Twitter’s executive ranks continued to thin out Tuesday after three senior managers quit as the company has been thrown into turmoil by Elon Musk’s looming $44 billion takeover.
Ilya Brown, a vice president of product management; Katrina Lane, a vice president of Twitter service, and Max Schmeiser, the head of data science, all handed in their resignations, according to Bloomberg News.
“We are thankful for all of their hard work and leadership,” a Twitter spokesperson told Bloomberg.
“We continue to be focused on providing the very best experience to the people on Twitter.”
The departures come less than a week after Twitter CEO Parag Agrawal ousted two top executives — Kayvon Beykpour, the company’s general manager, and Bruce Falck, Twitter’s head of revenue.
Jay Sullivan, the head of consumer product, will take over Beykpour’s position.
Beykpour tweeted on Thursday that “this wasn’t my decision” and that Agrawal “asked me to leave after letting me know that he wants to take the team in a different direction.”
Falck also tweeted that he was “fired” by Agrawal. That tweet was later deleted.
Agrawal cited the company’s failure to hit growth and revenue targets for the firings.
He also announced that Twitter would be instituting a hiring freeze as well as budget cuts, but had no plans to lay off workers.
“Leaders will continue making changes to their organizations to improve efficiencies as needed,” Agrawal wrote in his note to employees.
Last month, Twitter’s board of directors accepted Musk’s $54.20-a-share buyout offer.
But Musk in recent days has signaled that the deal could be off. He has expressed dissatisfaction with the presence of spam and bot accounts.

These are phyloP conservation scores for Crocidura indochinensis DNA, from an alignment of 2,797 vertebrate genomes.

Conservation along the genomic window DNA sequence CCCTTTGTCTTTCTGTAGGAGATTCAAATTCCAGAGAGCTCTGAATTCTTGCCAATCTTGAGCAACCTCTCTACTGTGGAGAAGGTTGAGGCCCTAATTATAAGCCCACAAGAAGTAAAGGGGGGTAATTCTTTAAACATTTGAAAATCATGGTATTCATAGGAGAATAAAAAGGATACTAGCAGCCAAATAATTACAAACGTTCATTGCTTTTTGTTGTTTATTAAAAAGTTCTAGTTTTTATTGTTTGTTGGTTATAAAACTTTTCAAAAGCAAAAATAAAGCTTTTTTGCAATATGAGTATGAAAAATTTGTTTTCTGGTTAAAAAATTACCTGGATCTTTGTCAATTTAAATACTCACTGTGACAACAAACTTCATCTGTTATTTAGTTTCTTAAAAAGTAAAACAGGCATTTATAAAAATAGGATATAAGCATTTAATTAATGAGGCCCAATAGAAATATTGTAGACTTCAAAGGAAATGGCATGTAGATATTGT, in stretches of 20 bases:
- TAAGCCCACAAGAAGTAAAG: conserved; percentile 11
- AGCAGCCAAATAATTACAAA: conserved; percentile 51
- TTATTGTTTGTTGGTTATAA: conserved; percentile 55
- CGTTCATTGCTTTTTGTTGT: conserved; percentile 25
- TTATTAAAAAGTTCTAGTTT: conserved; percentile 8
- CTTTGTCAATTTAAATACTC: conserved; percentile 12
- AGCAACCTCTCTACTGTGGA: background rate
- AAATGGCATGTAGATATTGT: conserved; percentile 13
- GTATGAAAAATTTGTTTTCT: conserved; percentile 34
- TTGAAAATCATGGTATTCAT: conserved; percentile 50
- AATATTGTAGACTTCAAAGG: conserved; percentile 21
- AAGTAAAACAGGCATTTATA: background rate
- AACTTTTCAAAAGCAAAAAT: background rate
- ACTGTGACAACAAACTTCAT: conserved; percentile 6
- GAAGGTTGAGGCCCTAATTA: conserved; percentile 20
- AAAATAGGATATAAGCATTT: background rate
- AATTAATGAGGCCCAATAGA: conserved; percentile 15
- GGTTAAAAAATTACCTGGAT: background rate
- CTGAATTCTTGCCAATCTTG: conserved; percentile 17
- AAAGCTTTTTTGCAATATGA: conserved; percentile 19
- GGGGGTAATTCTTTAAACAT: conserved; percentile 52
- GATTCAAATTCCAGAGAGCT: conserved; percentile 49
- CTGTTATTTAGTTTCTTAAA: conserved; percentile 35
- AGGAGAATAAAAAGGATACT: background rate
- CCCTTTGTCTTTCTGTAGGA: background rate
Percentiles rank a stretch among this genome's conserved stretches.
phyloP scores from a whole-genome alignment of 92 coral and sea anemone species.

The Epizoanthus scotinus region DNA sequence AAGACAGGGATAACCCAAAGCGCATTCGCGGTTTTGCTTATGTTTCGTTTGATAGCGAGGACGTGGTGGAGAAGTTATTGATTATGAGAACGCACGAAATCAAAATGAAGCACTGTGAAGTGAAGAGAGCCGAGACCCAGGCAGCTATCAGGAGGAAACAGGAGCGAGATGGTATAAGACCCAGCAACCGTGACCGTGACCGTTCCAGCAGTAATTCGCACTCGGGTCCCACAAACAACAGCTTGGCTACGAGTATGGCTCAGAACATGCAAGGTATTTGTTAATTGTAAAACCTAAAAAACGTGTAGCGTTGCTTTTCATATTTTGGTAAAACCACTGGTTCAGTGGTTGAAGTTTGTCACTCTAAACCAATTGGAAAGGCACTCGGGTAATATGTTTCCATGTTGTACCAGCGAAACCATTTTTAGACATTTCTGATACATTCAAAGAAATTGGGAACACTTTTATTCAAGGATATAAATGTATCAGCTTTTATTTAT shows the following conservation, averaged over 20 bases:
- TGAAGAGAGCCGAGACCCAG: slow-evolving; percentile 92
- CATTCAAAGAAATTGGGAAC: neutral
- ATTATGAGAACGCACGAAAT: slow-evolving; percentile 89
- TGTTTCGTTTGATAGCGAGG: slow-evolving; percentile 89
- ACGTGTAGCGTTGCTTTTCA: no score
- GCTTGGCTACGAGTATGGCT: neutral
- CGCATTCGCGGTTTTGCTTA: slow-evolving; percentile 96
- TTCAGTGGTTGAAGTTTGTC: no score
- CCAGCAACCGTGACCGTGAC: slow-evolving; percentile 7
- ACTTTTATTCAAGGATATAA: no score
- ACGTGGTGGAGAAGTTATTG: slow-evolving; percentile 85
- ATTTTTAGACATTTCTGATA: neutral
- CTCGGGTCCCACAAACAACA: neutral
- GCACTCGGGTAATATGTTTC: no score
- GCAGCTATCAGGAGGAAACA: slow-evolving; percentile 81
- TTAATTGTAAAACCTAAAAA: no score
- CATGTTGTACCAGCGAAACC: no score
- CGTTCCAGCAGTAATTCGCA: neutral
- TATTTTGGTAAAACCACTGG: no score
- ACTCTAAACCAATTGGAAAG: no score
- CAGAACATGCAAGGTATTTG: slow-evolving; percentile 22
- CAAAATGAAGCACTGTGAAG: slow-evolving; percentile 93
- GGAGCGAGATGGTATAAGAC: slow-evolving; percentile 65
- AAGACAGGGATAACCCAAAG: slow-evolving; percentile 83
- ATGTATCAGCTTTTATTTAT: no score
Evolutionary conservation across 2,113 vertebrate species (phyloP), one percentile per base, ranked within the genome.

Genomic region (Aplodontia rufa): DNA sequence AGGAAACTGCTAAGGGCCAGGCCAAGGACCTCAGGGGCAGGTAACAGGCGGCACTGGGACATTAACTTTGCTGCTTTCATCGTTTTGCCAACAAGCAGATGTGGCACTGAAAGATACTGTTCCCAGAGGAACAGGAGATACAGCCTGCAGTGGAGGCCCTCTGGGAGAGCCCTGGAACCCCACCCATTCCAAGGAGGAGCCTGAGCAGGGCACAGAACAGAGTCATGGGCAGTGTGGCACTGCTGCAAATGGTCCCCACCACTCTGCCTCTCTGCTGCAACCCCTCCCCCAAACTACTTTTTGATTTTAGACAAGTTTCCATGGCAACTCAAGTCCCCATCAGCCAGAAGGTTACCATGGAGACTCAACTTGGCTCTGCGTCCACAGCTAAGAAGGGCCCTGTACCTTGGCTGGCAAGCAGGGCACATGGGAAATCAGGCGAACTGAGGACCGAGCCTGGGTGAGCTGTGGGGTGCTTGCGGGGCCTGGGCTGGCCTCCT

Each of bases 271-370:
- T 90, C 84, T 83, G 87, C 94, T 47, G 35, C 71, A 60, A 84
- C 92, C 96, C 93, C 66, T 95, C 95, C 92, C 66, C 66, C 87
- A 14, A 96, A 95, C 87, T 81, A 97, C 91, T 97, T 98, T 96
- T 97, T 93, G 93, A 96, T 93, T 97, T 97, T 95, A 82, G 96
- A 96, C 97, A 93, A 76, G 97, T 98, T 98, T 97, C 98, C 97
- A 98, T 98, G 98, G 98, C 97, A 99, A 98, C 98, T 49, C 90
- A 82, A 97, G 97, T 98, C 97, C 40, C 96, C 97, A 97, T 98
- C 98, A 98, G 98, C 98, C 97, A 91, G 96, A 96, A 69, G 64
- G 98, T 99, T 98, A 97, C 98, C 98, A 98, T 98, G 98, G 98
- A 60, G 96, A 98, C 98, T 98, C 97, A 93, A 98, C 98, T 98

Musk is calling on the Securities and Exchange Commission to investigate Twitter’s claims that less than 5% of its daily users are spam and bot accounts.
On Tuesday, he also posted a poll on the site, asking: “Twitter claims that >95% of daily active users are real, unique humans. Does anyone have that experience?”
The first option showed two hysterically laughing emoji faces while the second showed a robot next to the words “Who me?!”
When another Twitter user commented that the SEC should investigate whether Twitter’s claims are true, Musk responded: “Hello @SECGov, anyone home?”
Earlier on Tuesday, Twitter said it would not allow Musk to wriggle free from his $44 billion offer for the social media platform despite the multibillionaire’s threats to walk away if the company doesn’t prove it is sufficiently cracking down on spam and bot accounts.
The San Francisco-based company filed a statement with the SEC on Tuesday morning — hours after Musk tweeted that he may not proceed with the deal.
“Twitter is committed to completing the transaction on the agreed price,” the company said in its SEC filing.
The Tesla and SpaceX boss has seen Twitter’s shares plunge by 30% since making his $54.20 offer on April 25. They were hovering at $38 on Tuesday.
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